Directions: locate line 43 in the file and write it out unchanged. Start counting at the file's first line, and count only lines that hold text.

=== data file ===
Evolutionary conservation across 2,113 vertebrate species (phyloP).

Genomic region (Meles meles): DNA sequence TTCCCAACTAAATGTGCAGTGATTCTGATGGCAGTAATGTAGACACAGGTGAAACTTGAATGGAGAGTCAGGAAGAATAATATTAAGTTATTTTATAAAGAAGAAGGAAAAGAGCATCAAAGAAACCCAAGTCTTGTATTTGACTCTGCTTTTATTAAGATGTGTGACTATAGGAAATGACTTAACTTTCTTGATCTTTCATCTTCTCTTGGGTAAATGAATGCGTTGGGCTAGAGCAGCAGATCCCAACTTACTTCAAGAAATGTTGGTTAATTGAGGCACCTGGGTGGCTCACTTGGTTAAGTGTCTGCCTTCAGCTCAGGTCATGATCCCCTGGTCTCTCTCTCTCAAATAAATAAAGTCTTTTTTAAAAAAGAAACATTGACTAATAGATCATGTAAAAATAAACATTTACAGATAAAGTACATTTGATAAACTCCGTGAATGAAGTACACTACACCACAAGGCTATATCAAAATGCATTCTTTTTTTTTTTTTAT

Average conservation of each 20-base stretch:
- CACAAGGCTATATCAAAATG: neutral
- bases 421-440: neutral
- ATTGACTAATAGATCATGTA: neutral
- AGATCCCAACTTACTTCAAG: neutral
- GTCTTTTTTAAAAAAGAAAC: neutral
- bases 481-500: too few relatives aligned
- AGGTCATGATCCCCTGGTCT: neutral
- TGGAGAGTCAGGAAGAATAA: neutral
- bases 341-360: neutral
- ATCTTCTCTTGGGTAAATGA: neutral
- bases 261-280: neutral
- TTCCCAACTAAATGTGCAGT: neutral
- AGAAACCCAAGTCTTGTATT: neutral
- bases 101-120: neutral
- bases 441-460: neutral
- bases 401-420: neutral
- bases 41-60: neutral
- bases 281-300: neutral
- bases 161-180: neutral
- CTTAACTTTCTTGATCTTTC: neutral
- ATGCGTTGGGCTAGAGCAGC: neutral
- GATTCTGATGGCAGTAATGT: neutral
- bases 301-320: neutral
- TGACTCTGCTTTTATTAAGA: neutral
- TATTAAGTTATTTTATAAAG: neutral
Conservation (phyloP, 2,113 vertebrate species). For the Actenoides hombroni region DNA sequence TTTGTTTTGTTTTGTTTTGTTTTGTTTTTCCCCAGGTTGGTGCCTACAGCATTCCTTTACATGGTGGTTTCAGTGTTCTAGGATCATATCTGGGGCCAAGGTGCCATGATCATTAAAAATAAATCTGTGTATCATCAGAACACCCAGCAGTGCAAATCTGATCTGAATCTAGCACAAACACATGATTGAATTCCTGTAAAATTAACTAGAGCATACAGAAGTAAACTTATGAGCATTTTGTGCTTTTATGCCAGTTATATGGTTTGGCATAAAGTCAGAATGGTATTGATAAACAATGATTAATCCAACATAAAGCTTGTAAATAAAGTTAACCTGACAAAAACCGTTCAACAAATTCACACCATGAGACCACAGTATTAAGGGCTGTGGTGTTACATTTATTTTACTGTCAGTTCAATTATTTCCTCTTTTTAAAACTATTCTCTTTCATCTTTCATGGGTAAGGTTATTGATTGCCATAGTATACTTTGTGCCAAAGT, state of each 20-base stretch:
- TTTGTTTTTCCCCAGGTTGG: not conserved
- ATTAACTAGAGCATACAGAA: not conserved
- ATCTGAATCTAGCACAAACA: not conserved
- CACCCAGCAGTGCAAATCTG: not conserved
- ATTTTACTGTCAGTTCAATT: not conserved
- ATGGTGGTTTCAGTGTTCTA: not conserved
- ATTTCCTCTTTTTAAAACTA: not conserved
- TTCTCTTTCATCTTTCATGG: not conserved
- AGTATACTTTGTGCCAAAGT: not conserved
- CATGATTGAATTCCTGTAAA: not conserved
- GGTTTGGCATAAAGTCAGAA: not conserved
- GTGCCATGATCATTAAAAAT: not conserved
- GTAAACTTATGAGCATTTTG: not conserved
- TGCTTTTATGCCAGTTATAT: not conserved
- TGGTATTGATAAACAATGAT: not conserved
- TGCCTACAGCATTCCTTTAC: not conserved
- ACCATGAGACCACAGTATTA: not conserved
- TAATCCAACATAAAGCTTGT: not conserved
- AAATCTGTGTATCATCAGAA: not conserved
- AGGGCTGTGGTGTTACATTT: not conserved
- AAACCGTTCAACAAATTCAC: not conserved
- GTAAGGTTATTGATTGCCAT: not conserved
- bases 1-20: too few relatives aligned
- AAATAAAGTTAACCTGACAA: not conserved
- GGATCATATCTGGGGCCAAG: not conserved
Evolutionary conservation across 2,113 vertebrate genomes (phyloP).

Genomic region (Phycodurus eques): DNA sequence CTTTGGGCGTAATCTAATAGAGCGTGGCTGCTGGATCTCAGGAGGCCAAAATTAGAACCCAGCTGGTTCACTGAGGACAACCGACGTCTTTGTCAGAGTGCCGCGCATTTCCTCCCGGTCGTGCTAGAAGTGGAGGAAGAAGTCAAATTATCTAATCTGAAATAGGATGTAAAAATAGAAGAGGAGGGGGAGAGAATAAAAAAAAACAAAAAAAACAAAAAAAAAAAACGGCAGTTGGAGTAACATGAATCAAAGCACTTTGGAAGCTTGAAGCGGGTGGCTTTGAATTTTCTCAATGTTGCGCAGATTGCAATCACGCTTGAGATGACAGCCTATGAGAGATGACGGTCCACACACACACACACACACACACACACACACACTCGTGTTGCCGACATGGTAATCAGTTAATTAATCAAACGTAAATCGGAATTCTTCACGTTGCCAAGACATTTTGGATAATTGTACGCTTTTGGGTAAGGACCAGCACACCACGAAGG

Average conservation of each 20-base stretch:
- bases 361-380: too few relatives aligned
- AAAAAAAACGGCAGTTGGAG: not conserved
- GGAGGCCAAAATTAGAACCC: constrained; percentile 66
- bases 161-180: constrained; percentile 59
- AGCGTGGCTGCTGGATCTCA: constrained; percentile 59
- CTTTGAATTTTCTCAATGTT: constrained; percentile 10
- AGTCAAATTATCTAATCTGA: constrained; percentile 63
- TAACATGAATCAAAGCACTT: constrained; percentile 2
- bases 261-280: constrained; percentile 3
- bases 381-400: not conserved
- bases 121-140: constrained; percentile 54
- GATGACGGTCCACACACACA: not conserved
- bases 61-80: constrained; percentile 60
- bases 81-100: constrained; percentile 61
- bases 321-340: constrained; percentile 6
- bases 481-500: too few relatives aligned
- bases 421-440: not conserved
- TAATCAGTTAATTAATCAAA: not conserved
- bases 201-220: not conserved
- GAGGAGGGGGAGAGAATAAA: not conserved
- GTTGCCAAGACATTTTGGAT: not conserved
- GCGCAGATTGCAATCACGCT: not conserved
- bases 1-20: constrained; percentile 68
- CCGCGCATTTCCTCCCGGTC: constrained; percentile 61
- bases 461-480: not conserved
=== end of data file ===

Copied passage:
- TGCTTTTATGCCAGTTATAT: not conserved